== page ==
Friday, November 11, 2005

Is It Panic Time?

Much gloom and doom is predicted in an Associated Press story by reporter Ellen Simon. It refers to the same July report of the Center for Economic and Policy Research reported here at The Boy in the Big Housing Bubble back in August when the San Francisco Chronicle first reported on it. This latest Associated Press report updates readers on the issue, pointing out the debate that's brewing, and how many economists and investors have since concurred with some of the doomsday predictions.

It is curious to watch this story develop. I have never seen anything like it in my lifetime. Economists have always struck me as being careful commentators. Few of them fly off the handle, or shoot from the lip. They choose their words carefully, and then proceed cautiously. When they use strong language, you can be sure they've got the facts to back up their point of view. And so, as more of them begin to sound the doomsday alarm, the more concerned even I become.

Here's an excerpt from the Associated Press story:
NEW YORK – Much of the nation has had a lovely real estate boom for the past five years, but the house party is almost over and the cleanup won't be pretty.
That's the word from economists and investors who have watched housing prices march ever higher.

"The collapse of the housing bubble will throw the economy into a recession, and quite likely a severe recession," warned a July report by the Center for Economic and Policy Research.

In recent weeks, many major investment firms have concurred. Said a Lehman Brothers report, "(A) turn in the housing market is central to our economic forecast. "

"The demographic story behind the housing market boom, as we always thought, was a giant hoax," wrote Merrill Lynch & Co.'s North American Economist, David Rosenberg, in a recent report.

If housing prices decline sharply, the effects could be broad. Lehman estimates one-third of the past year's U.S. economic growth was a consequence of the housing boom. Housing construction is equal to 5 percent of the national economy.

A downturn in housing could mean more than 1.3 million lost jobs, Goldman Sachs Group Inc. predicts, bumping up the national unemployment rate by 1 percent and the unemployment rate in house-mad California by 2 percent. Those numbers don't include likely job cuts in housing-dependent businesses, such as banking, furniture and building materials.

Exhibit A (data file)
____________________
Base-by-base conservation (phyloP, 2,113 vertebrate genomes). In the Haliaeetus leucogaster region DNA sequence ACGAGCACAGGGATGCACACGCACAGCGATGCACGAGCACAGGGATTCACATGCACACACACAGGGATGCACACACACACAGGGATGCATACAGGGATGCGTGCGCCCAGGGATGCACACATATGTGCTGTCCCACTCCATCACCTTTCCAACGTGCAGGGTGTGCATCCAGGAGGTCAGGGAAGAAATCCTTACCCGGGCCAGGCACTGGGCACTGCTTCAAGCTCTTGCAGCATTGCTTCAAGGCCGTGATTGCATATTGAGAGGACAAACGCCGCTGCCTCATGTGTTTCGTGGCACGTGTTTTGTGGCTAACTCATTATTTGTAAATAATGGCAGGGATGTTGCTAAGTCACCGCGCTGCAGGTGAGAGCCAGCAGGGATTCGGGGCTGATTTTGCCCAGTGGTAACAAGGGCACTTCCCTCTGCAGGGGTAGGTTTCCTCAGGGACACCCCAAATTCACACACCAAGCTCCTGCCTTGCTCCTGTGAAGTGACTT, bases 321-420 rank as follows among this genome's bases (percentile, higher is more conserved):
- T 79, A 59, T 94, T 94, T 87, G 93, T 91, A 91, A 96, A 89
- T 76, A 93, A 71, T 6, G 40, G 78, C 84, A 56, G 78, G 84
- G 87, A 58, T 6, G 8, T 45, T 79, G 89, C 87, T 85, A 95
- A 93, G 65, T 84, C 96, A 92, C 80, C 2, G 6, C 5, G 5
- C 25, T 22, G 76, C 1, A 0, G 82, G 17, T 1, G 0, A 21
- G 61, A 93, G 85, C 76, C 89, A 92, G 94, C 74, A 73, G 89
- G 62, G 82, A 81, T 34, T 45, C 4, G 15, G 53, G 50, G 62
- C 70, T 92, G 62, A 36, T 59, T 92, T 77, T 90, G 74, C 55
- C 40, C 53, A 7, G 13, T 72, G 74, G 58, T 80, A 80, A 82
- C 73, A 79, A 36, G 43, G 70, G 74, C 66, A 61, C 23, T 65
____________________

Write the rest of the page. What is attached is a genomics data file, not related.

The Center for Economic and Policy Research predicts worse, saying a bubble burst would mean the loss of 5 million to 6.3 million jobs.

The housing run-up has financed consumer spending, creating more than $5 trillion in bubble wealth, the center estimates. Consumers have used "cash-out" mortgages to pay for everything from new kitchens to college tuition.

A final nightmare scenario: A federal bailout of the mortgage market is likely if housing crashes, the center predicts. So, if corporate pension funds continue to falter and this dire prediction does come true, the Feds could conceivably be holding your mortgage and your pension.

While there's disagreement on what a downturn will mean, it's widely held that a number of factors could bring prices down. A decline in prices will track interest rates: If rates go up sharply, housing prices will plummet, said Mark Zandi, chief economist at, an independent provider of financial research. If rates increase slowly, housing prices may ease gradually.

Others point to simple supply and demand. Bubbles have their own psychology – a neighbor tells you at a party that her house has tripled in value and you feel like an idiot for renting – but supply and demand operates on logic, which has to kick in at some point.
Read the entire story at this link.
— The Boy in the Big Housing Bubble